Last week a coaching client told me she had decided to retire. Again. Actually, she is the most often retired, and least retiring person I know. To date, she has retired three times, and within 2 months of each farewell, she's been off looking for another work challenge.
At 73, she has more energy and passion for life than many of her younger colleagues, so I asked why she decided to stop this time. Her answer was disheartening. 'I'm fed up,' she said. 'My new manager seems to think I'm too old because the challenges she offers to the rest of the team don't come my way. I'm not prepared to be defined by her view of age, and I'm tired of trying to change her mind, so I'm off!' And she quoted Wayne Dyer, 'How people treat you is their karma; how you react is yours.'
It turned out that the manager who had hired her four years ago, valued her enthusiasm, her experience and particularly her wisdom, and he was keen to find ways to utilise that value in the multi-generational team.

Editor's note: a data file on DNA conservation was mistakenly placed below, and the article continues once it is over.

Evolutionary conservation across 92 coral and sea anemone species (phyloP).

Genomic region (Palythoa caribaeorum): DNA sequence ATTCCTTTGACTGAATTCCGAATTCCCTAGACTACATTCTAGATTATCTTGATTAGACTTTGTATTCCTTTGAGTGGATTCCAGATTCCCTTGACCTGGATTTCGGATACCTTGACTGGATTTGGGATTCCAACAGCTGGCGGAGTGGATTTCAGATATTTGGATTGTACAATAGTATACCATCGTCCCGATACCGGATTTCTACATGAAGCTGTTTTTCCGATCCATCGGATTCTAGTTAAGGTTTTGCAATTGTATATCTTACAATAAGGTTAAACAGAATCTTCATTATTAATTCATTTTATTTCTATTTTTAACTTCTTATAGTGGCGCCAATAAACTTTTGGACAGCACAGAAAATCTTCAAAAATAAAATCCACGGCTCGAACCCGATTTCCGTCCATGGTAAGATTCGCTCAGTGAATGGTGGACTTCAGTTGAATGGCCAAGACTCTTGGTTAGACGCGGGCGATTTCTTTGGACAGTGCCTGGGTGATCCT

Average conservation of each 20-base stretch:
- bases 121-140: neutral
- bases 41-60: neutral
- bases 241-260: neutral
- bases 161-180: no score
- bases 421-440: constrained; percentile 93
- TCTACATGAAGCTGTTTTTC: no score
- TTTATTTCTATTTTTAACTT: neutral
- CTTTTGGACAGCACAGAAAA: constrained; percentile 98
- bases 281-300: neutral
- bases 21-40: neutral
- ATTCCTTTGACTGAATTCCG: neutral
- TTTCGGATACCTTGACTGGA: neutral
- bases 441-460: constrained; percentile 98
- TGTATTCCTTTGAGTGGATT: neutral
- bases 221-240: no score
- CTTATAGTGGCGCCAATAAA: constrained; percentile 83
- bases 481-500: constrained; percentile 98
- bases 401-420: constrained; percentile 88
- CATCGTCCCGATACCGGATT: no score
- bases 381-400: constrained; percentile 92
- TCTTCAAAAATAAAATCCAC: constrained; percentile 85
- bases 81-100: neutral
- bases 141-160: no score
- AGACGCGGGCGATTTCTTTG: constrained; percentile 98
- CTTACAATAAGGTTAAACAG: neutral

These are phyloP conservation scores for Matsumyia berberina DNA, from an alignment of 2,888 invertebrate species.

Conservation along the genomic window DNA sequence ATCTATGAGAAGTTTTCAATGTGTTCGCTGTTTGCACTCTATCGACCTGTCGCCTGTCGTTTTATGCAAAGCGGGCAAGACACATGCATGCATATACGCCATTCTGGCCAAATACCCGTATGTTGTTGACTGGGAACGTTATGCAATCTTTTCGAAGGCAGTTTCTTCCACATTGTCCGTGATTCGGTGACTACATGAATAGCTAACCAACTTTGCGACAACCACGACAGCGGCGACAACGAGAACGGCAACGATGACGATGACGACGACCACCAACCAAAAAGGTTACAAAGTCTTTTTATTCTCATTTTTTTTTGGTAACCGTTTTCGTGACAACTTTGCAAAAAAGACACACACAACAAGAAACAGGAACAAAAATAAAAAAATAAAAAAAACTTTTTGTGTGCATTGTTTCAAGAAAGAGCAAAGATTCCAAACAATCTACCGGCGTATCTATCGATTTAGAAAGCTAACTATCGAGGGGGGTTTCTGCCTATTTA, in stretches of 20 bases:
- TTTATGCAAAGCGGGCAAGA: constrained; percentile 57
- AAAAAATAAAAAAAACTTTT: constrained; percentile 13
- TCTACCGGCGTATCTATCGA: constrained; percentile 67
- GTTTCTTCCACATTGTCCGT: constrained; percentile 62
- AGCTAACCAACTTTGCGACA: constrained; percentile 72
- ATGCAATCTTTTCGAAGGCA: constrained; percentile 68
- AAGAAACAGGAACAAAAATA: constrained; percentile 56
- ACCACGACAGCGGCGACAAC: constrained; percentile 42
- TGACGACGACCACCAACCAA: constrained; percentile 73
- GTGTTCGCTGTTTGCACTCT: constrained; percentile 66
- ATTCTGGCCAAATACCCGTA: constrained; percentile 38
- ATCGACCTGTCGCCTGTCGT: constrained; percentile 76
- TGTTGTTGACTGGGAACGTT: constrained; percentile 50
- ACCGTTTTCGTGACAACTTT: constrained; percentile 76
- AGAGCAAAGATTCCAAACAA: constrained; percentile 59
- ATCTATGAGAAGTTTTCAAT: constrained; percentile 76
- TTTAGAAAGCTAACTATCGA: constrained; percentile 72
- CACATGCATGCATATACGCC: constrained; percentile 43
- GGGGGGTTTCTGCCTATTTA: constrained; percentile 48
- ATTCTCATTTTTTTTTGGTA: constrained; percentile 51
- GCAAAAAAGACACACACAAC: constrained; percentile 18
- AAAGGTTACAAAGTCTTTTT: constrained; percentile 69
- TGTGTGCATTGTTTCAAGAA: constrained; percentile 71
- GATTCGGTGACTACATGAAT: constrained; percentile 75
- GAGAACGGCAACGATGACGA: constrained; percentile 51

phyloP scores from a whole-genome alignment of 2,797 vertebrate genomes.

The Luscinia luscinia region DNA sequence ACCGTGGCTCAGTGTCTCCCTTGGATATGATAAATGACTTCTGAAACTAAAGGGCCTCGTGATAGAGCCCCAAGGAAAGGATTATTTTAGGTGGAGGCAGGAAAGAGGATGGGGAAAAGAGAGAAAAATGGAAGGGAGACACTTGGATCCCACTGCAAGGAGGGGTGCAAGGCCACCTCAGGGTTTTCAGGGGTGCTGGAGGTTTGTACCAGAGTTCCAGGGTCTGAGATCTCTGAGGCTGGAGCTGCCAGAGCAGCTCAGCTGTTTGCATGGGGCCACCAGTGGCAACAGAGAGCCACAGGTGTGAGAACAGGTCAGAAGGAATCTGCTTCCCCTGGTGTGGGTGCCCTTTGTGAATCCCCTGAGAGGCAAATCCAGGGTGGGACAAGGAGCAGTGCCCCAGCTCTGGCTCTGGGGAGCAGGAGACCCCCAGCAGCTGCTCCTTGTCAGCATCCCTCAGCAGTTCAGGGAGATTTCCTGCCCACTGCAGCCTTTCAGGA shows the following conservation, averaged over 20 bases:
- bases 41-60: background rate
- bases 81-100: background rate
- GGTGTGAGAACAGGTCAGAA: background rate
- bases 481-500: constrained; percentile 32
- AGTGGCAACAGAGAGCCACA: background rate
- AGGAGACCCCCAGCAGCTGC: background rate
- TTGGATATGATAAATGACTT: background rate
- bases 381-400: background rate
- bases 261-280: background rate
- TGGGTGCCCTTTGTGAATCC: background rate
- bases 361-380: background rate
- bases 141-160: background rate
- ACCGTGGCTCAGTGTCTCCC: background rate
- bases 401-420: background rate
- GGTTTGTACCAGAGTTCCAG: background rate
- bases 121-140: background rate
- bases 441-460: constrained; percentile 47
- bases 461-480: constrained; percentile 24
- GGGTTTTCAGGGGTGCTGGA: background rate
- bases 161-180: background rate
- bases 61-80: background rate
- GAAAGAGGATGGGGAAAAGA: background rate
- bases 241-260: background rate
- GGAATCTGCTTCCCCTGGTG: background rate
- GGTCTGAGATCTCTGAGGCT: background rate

When she took the role, she was very clear that learning happened in both directions, insisting that other and younger team members had much to teach her - and in areas well beyond technology! Far from assuming any status associated with age, she chose always to listen first. That humility and openness has built strong respect for her within the team.
The ageist assumptions from her current manager are a sideswipe for which she has no appetite to challenge. When asked about the team's response to her departure, she acknowledged the effort made by younger colleagues to highlight her contribution. However all her manager sees is the number 73, like a lightbulb over her head.
Age should not be the issue here. Many employees are working, by choice or necessity, well into their 70s and beyond. To lose the wisdom and contribution of this woman, through bias, conscious or unconscious, is inexcusable.
So, what blinkered attitudes are you seeing? What is occurring in your workplace without challenge? And how will you want to be valued and respected when it's your turn?